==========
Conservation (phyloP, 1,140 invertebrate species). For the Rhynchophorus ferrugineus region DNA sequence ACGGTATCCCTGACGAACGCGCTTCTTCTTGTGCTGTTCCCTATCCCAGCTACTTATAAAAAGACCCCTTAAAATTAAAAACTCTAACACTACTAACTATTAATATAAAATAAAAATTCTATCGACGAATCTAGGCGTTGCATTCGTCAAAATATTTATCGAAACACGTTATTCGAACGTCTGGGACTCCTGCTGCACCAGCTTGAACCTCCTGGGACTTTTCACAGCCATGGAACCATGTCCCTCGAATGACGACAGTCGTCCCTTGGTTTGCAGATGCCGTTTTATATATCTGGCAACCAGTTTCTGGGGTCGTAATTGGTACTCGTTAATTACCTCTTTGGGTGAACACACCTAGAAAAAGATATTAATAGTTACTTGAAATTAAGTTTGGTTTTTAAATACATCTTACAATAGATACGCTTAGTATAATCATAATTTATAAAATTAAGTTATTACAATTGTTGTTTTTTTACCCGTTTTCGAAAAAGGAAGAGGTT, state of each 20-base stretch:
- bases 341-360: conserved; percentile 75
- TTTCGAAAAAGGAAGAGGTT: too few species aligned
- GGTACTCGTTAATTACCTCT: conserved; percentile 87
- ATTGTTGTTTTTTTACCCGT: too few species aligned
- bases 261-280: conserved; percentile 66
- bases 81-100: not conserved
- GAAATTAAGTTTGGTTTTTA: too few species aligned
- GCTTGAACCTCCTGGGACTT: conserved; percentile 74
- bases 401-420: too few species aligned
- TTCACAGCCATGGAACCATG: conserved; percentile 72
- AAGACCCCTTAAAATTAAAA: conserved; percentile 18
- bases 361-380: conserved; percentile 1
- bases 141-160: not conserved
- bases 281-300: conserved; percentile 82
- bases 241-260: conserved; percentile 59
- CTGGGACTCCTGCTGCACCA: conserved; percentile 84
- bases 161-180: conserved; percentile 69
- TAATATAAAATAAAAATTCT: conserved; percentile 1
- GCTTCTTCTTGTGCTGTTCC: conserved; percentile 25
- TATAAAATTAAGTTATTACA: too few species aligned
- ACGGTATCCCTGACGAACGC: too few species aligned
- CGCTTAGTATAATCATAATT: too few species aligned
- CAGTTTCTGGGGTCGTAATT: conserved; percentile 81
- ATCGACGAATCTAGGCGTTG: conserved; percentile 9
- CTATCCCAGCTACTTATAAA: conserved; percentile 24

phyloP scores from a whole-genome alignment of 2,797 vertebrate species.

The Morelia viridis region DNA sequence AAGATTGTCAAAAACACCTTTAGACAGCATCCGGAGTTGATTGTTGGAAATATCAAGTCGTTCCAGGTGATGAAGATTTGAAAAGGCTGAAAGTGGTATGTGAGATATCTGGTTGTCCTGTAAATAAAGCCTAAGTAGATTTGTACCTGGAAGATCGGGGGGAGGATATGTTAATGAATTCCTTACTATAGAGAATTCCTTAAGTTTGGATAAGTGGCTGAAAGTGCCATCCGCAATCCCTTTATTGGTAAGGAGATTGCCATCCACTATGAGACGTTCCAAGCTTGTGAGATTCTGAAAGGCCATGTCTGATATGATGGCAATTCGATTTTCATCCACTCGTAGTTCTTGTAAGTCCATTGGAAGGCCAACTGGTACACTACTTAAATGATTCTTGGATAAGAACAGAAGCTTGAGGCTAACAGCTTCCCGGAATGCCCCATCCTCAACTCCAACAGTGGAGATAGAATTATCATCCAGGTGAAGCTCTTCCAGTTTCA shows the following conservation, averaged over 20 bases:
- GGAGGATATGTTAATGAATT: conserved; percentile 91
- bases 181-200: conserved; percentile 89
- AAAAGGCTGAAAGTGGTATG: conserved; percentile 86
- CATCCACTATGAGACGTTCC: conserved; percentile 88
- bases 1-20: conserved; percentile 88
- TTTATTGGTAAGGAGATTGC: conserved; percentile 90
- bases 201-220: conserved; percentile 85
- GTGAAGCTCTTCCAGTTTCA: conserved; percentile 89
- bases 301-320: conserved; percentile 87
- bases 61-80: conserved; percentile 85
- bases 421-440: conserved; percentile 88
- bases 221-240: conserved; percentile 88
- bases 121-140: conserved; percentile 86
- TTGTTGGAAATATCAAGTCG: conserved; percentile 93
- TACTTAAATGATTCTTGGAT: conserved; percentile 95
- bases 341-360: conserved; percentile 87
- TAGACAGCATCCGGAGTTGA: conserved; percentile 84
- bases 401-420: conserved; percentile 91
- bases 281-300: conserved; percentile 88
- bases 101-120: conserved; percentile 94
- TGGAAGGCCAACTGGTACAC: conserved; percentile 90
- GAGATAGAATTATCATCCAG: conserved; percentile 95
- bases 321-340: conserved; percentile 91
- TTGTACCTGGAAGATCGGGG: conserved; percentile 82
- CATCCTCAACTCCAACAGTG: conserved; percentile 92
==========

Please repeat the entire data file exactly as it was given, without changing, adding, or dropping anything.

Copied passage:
Conservation (phyloP, 1,140 invertebrate species). For the Rhynchophorus ferrugineus region DNA sequence ACGGTATCCCTGACGAACGCGCTTCTTCTTGTGCTGTTCCCTATCCCAGCTACTTATAAAAAGACCCCTTAAAATTAAAAACTCTAACACTACTAACTATTAATATAAAATAAAAATTCTATCGACGAATCTAGGCGTTGCATTCGTCAAAATATTTATCGAAACACGTTATTCGAACGTCTGGGACTCCTGCTGCACCAGCTTGAACCTCCTGGGACTTTTCACAGCCATGGAACCATGTCCCTCGAATGACGACAGTCGTCCCTTGGTTTGCAGATGCCGTTTTATATATCTGGCAACCAGTTTCTGGGGTCGTAATTGGTACTCGTTAATTACCTCTTTGGGTGAACACACCTAGAAAAAGATATTAATAGTTACTTGAAATTAAGTTTGGTTTTTAAATACATCTTACAATAGATACGCTTAGTATAATCATAATTTATAAAATTAAGTTATTACAATTGTTGTTTTTTTACCCGTTTTCGAAAAAGGAAGAGGTT, state of each 20-base stretch:
- bases 341-360: conserved; percentile 75
- TTTCGAAAAAGGAAGAGGTT: too few species aligned
- GGTACTCGTTAATTACCTCT: conserved; percentile 87
- ATTGTTGTTTTTTTACCCGT: too few species aligned
- bases 261-280: conserved; percentile 66
- bases 81-100: not conserved
- GAAATTAAGTTTGGTTTTTA: too few species aligned
- GCTTGAACCTCCTGGGACTT: conserved; percentile 74
- bases 401-420: too few species aligned
- TTCACAGCCATGGAACCATG: conserved; percentile 72
- AAGACCCCTTAAAATTAAAA: conserved; percentile 18
- bases 361-380: conserved; percentile 1
- bases 141-160: not conserved
- bases 281-300: conserved; percentile 82
- bases 241-260: conserved; percentile 59
- CTGGGACTCCTGCTGCACCA: conserved; percentile 84
- bases 161-180: conserved; percentile 69
- TAATATAAAATAAAAATTCT: conserved; percentile 1
- GCTTCTTCTTGTGCTGTTCC: conserved; percentile 25
- TATAAAATTAAGTTATTACA: too few species aligned
- ACGGTATCCCTGACGAACGC: too few species aligned
- CGCTTAGTATAATCATAATT: too few species aligned
- CAGTTTCTGGGGTCGTAATT: conserved; percentile 81
- ATCGACGAATCTAGGCGTTG: conserved; percentile 9
- CTATCCCAGCTACTTATAAA: conserved; percentile 24

phyloP scores from a whole-genome alignment of 2,797 vertebrate species.

The Morelia viridis region DNA sequence AAGATTGTCAAAAACACCTTTAGACAGCATCCGGAGTTGATTGTTGGAAATATCAAGTCGTTCCAGGTGATGAAGATTTGAAAAGGCTGAAAGTGGTATGTGAGATATCTGGTTGTCCTGTAAATAAAGCCTAAGTAGATTTGTACCTGGAAGATCGGGGGGAGGATATGTTAATGAATTCCTTACTATAGAGAATTCCTTAAGTTTGGATAAGTGGCTGAAAGTGCCATCCGCAATCCCTTTATTGGTAAGGAGATTGCCATCCACTATGAGACGTTCCAAGCTTGTGAGATTCTGAAAGGCCATGTCTGATATGATGGCAATTCGATTTTCATCCACTCGTAGTTCTTGTAAGTCCATTGGAAGGCCAACTGGTACACTACTTAAATGATTCTTGGATAAGAACAGAAGCTTGAGGCTAACAGCTTCCCGGAATGCCCCATCCTCAACTCCAACAGTGGAGATAGAATTATCATCCAGGTGAAGCTCTTCCAGTTTCA shows the following conservation, averaged over 20 bases:
- GGAGGATATGTTAATGAATT: conserved; percentile 91
- bases 181-200: conserved; percentile 89
- AAAAGGCTGAAAGTGGTATG: conserved; percentile 86
- CATCCACTATGAGACGTTCC: conserved; percentile 88
- bases 1-20: conserved; percentile 88
- TTTATTGGTAAGGAGATTGC: conserved; percentile 90
- bases 201-220: conserved; percentile 85
- GTGAAGCTCTTCCAGTTTCA: conserved; percentile 89
- bases 301-320: conserved; percentile 87
- bases 61-80: conserved; percentile 85
- bases 421-440: conserved; percentile 88
- bases 221-240: conserved; percentile 88
- bases 121-140: conserved; percentile 86
- TTGTTGGAAATATCAAGTCG: conserved; percentile 93
- TACTTAAATGATTCTTGGAT: conserved; percentile 95
- bases 341-360: conserved; percentile 87
- TAGACAGCATCCGGAGTTGA: conserved; percentile 84
- bases 401-420: conserved; percentile 91
- bases 281-300: conserved; percentile 88
- bases 101-120: conserved; percentile 94
- TGGAAGGCCAACTGGTACAC: conserved; percentile 90
- GAGATAGAATTATCATCCAG: conserved; percentile 95
- bases 321-340: conserved; percentile 91
- TTGTACCTGGAAGATCGGGG: conserved; percentile 82
- CATCCTCAACTCCAACAGTG: conserved; percentile 92